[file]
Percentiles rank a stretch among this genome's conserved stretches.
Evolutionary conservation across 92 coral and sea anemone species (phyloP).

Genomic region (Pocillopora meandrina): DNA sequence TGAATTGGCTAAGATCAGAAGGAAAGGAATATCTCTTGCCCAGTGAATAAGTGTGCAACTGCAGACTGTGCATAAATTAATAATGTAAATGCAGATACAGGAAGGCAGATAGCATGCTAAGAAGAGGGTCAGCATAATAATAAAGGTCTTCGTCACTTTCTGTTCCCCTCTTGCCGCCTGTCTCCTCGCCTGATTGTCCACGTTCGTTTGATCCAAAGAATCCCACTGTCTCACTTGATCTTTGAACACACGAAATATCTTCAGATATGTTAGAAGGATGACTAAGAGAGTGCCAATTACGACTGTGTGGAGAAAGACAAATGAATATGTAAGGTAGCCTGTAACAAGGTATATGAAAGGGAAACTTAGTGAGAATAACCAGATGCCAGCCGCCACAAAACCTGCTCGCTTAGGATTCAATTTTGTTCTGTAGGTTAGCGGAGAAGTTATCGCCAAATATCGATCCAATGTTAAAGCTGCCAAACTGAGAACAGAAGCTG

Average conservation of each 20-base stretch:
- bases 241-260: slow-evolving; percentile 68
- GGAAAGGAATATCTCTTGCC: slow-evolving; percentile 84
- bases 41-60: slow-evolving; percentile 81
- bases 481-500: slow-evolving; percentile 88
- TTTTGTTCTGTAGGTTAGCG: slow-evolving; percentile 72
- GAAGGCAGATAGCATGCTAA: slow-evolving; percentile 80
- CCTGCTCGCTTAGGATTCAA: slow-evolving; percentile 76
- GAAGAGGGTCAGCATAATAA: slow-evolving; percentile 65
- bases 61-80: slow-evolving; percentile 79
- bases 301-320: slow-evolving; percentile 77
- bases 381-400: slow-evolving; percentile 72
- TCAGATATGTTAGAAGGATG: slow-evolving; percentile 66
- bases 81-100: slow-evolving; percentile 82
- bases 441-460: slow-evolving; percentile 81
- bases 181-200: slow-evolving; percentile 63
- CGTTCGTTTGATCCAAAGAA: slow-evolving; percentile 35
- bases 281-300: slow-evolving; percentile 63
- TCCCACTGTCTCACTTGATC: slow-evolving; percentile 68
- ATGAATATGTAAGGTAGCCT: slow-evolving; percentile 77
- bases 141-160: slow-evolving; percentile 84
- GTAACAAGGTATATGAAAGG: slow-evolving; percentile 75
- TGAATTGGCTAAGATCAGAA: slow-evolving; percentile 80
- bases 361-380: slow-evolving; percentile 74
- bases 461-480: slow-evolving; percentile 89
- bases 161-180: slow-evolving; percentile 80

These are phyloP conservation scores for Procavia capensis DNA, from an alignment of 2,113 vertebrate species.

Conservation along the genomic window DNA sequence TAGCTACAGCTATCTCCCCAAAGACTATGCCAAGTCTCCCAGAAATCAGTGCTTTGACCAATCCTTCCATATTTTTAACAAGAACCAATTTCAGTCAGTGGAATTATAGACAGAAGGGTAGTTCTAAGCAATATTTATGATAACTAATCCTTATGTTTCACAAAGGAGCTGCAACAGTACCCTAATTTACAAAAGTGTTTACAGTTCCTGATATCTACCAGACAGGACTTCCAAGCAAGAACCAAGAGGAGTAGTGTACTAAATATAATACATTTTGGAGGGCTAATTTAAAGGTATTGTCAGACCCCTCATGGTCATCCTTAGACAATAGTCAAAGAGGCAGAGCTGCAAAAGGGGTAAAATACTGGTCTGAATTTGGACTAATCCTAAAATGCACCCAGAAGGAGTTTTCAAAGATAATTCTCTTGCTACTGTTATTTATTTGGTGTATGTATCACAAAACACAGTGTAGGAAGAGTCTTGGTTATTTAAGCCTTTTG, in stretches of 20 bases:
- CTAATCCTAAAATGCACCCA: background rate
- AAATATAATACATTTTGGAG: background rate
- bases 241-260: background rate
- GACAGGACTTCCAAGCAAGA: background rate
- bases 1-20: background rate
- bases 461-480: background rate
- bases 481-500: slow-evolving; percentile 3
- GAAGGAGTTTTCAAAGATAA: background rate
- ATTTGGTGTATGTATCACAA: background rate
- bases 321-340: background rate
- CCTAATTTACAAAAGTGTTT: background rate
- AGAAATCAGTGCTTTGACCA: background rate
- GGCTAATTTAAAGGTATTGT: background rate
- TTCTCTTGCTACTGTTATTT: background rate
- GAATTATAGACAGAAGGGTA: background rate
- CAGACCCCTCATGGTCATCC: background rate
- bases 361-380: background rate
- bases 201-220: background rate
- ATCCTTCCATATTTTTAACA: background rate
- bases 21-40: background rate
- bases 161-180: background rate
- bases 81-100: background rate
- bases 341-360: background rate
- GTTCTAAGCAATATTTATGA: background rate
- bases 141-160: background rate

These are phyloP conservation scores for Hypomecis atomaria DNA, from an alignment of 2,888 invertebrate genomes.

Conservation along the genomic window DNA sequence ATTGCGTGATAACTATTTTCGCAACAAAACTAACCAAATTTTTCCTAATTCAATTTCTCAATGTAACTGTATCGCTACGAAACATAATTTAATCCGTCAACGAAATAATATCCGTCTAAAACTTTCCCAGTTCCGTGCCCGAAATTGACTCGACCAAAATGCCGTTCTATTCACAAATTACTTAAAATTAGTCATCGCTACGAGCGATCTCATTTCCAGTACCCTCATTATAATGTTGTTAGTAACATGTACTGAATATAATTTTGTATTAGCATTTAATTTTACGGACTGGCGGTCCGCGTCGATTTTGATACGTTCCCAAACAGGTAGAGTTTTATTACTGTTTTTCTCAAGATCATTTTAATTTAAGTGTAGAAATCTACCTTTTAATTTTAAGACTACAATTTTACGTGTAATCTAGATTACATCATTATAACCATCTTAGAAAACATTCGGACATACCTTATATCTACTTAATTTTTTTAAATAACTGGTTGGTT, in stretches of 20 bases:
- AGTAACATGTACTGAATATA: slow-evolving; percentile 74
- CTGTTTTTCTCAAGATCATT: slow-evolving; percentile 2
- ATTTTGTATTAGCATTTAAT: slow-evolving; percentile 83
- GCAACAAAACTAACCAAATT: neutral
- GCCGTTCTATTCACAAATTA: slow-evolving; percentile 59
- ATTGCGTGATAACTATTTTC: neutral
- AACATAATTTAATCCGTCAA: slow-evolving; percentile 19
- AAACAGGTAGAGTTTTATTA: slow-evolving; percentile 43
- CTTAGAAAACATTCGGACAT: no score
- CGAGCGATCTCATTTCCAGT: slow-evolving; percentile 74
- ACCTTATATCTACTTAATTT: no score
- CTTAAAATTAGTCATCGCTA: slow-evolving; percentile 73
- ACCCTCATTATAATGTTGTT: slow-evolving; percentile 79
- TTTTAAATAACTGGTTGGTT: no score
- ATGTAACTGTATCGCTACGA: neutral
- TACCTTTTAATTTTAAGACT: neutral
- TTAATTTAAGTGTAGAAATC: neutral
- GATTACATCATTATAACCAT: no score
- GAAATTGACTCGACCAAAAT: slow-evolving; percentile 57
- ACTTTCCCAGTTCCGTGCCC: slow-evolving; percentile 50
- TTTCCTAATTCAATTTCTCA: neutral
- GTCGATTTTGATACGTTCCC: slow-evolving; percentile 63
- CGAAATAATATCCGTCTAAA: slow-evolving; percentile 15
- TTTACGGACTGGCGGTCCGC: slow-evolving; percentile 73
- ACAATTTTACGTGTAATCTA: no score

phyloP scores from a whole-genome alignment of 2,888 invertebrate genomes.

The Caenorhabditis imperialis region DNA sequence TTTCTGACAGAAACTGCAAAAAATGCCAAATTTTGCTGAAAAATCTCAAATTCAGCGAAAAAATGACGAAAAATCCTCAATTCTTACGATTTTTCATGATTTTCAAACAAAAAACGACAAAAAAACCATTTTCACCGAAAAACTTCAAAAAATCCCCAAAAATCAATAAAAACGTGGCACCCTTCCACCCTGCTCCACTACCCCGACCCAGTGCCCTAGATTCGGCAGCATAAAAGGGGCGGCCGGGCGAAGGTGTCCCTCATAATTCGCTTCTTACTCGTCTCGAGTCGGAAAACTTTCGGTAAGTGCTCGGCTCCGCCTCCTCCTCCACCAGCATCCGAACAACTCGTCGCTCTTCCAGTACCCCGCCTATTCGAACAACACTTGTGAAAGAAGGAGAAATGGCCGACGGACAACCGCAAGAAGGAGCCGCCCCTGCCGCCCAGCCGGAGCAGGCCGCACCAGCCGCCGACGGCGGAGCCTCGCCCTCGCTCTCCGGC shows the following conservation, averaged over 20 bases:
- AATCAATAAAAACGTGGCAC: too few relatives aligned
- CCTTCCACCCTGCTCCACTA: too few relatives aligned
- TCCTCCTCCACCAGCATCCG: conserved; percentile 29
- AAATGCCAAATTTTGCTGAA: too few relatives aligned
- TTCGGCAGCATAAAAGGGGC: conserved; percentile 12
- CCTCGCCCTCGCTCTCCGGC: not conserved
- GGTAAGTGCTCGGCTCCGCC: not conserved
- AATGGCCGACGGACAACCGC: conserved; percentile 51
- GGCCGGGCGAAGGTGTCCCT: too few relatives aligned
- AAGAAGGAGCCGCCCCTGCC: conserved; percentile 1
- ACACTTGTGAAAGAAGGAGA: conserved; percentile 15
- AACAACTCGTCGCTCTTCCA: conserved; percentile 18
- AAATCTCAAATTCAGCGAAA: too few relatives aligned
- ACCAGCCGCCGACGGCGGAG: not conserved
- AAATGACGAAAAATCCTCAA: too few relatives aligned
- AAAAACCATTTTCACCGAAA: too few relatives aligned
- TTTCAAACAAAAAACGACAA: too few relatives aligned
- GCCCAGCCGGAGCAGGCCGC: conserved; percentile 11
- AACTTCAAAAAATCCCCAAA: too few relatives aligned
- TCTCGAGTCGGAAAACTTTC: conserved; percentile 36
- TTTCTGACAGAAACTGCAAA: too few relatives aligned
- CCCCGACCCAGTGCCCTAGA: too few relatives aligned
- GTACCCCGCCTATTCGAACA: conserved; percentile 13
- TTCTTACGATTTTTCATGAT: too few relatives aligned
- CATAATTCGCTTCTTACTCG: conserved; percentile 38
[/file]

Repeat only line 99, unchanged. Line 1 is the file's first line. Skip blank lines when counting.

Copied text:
- ACCAGCCGCCGACGGCGGAG: not conserved